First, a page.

·      Job shadow someone who is employed in a career field you’re considering

Encourage the young people you know to stretch their wings a little, to be lifelong learners. It’ll help them advance in their career and make them more well-rounded and dynamic people.


What are ways you’ve encouraged learning in your children or student outside the classroom? How about for yourself?  How do YOU keep sharp and keep building your repertoire of skills and information? Please comment below and let us know your thoughts and suggestions.

HOW You Say It Matters! (Part 2)

In last week’s blog, I shared four things we should consider to avoid miscommunication. One of these is the form of delivery our communication takes, especially when dealing with a highly charged topic.


 Writing letters, emails, or texts is certainly easier than speaking about sensitive subjects in person. The distance provided by written forms can offer a protective shield. However, if the receiver doesn’t accurately perceive your intended tone, it can be an unmitigated disaster.


 Whenever you’re dealing with sensitive subjects or feelings, it’s generally much better to talk it out rather than write it out. Here’s why:

A friend of mine once sensed a growing distance with another friend and was feeling improperly judged. Rather than talk about it personally, my friend decided to write a letter. After reading the draft, I implored my friend not to send it, for fear it would be misconstrued. Unfortunately, my advice was ignored, and in the aftermath, their friendship was severely damaged. My friend made the mistake of assuming the receiver would insert the correct tone when reading the letter. Unfortunately, it didn’t turn out that way.


 This is a classic example of what can happen when you use written communication in a situation where face to face (or at least over the phone, if face to face is not possible) would be better. When speaking, you’re in control of your tone of voice and body language, and there’s less chance of misinterpretation. At least if happens, you’re there to correct the situation through give and take. In contrast, written correspondence leaves far too much to chance and takes much longer to rectify if your words are misunderstood. It’s a risk to avoid if you can.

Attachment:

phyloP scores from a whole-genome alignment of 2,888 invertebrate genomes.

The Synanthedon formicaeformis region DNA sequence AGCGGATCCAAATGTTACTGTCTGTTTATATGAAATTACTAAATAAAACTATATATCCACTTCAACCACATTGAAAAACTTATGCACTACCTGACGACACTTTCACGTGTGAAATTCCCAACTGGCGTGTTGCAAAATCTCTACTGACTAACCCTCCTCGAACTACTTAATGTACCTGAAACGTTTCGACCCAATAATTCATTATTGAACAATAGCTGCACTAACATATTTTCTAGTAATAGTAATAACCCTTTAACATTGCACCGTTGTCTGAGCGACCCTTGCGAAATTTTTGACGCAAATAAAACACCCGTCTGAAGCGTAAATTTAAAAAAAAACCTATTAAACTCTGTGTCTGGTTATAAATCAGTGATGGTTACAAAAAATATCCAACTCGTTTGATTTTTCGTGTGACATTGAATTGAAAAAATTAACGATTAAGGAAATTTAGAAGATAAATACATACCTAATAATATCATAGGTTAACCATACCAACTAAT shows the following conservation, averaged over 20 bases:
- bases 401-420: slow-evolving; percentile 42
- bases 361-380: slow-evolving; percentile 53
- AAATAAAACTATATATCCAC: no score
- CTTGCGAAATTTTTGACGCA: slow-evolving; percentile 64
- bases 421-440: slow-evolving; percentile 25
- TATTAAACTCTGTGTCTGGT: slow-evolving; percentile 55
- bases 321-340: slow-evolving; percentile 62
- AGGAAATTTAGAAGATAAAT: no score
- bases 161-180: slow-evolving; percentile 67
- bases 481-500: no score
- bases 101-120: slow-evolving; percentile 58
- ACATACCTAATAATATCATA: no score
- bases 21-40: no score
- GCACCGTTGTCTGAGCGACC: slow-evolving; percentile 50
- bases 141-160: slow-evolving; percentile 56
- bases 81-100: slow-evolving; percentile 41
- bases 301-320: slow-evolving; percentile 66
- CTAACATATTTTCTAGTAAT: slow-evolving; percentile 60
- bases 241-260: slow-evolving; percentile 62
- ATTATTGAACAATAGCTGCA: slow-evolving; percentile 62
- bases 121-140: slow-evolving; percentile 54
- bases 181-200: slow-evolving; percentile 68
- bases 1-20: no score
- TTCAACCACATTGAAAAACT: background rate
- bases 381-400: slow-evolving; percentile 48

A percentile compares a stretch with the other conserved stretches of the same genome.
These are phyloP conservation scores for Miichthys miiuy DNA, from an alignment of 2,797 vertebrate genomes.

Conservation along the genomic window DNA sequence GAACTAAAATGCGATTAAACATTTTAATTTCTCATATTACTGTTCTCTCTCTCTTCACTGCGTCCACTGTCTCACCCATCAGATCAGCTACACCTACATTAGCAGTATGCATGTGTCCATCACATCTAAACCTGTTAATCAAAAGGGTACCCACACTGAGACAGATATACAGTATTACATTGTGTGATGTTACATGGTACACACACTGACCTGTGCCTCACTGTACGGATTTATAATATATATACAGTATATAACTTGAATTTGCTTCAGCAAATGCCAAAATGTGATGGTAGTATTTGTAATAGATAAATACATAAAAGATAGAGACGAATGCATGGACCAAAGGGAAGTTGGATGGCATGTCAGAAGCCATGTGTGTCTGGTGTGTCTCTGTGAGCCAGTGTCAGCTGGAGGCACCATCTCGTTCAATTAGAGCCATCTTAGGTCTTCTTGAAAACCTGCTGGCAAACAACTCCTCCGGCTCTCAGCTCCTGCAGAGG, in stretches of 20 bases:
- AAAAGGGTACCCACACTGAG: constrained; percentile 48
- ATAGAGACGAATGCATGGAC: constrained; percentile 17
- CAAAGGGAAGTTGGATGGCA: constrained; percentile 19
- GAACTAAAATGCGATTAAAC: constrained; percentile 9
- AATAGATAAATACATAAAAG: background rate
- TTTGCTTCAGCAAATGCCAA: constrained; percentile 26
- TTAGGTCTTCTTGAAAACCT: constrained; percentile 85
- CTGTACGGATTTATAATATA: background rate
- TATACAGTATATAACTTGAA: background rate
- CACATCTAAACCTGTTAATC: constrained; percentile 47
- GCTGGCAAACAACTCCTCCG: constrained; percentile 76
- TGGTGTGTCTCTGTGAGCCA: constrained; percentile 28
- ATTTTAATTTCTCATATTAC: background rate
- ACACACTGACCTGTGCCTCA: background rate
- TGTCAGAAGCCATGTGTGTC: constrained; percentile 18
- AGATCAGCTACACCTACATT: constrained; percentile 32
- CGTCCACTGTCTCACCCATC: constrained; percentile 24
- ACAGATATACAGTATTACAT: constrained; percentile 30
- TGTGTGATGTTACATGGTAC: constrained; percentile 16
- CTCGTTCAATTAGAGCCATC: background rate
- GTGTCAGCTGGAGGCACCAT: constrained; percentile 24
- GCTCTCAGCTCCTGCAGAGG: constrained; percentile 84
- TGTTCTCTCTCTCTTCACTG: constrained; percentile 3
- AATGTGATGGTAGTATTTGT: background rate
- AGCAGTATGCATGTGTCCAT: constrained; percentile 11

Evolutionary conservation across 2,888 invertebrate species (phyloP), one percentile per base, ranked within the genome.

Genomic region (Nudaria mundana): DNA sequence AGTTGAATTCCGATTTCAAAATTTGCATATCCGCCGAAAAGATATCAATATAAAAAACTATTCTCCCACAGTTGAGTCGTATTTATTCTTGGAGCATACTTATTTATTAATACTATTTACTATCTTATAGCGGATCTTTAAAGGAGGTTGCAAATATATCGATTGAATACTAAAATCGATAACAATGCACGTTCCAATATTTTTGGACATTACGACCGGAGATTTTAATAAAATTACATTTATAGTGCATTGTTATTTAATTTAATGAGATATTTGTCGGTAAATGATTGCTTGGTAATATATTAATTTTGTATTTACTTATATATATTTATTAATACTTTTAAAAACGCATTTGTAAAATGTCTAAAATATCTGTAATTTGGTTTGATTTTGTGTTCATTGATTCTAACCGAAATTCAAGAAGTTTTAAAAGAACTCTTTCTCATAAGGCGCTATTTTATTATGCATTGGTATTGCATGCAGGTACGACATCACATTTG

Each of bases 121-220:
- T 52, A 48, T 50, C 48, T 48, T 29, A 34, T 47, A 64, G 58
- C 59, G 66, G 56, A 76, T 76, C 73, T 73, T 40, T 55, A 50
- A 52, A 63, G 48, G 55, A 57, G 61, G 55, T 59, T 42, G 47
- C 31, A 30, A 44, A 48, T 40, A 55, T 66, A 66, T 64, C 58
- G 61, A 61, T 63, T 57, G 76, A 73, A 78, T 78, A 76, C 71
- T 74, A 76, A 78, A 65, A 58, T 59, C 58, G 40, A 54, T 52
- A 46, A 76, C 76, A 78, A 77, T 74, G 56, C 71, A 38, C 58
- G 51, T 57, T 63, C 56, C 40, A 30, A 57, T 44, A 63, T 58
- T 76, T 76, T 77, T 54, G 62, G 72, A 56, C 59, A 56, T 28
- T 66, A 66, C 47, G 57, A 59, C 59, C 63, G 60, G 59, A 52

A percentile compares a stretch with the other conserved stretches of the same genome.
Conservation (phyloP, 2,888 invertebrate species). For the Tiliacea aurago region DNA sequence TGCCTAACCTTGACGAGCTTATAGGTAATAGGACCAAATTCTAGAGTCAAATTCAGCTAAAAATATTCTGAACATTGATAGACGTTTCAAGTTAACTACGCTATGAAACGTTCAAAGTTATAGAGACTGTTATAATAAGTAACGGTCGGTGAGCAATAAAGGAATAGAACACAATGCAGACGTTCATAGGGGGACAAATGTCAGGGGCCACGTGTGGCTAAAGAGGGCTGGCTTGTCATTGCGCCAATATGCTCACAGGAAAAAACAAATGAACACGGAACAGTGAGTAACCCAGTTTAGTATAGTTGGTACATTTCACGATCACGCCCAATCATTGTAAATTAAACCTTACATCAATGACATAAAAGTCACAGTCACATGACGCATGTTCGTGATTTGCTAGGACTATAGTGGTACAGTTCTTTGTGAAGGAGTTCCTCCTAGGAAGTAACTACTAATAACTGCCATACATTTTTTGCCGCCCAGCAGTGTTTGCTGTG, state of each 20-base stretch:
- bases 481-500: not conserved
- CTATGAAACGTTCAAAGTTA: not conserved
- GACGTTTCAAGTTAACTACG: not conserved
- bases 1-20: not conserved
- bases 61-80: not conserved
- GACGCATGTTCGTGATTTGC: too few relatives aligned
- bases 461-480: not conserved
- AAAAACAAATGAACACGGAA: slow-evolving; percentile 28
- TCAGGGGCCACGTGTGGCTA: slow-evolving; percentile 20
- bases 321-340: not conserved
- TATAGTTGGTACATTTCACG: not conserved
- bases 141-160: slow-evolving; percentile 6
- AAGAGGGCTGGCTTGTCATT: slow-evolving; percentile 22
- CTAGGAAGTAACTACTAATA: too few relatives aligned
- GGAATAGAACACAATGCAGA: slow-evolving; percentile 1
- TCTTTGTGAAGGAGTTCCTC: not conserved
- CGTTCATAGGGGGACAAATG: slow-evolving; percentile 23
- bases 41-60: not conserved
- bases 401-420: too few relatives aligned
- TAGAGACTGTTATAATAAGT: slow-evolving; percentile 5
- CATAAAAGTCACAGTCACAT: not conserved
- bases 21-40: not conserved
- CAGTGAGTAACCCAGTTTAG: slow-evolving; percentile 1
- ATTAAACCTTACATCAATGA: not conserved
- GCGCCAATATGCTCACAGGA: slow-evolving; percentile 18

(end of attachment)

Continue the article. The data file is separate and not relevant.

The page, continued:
Another problem with written communication—especially in this digital age—is that you have no guarantee it will stay with the intended recipient. When you send an email, you have no control over where it goes. Who knows where it could end up! (It also means we should think twice before hitting “Reply all!”)


That’s why it’s so important to try and have our sensitive conversations in person. It may be easier to jet off an email or post a rant on Facebook. But in the long term, that’s probably not going to be your best bet.


How do you handle the communication of sensitive or emotional emails? Have you ever written out your feelings in a letter, email, or social media posting and later regretted it? Share your experiences and advice by commenting below; your story could be helpful to someone in our online community!


HOW You Say It Matters! (Part 1)

I wish I had a nickel for every time I’ve said, “I didn’t mean it like that!” I’d be a very wealthy man! The sad fact is, the messages we send can be received differently than we intend. And, when it happens, it can be a disaster.


Miscommunication can happen to all of us, probably more often than we’d care to admit. There are, however, some simple things you can do to minimize it.

Four things affect how others receive our messages…and any one of them can be the cause of major misunderstandings if we’re not careful:

1. Word choice – This factor is huge, especially when we discuss sensitive topics or relationships. In these situations, our emotions can interfere with our thinking, and we often use more provocative language that we later regret. In the “heat of battle,” we can be so focused on proving our point that we forget to show tact, empathy, and understanding to the other party. The end result is that things spiral out of control, and frustration and anger take over.


2. Delivery – Sometimes it’s our manner of delivery that gets in the way, even if our word choice is fine. Examples include speaking with a harsh or condescending tone of voice or displaying arrogant facial expressions or body language. No matter what words we use, if the “packaging” is incongruent, our message will lack credibility and rub people the wrong way.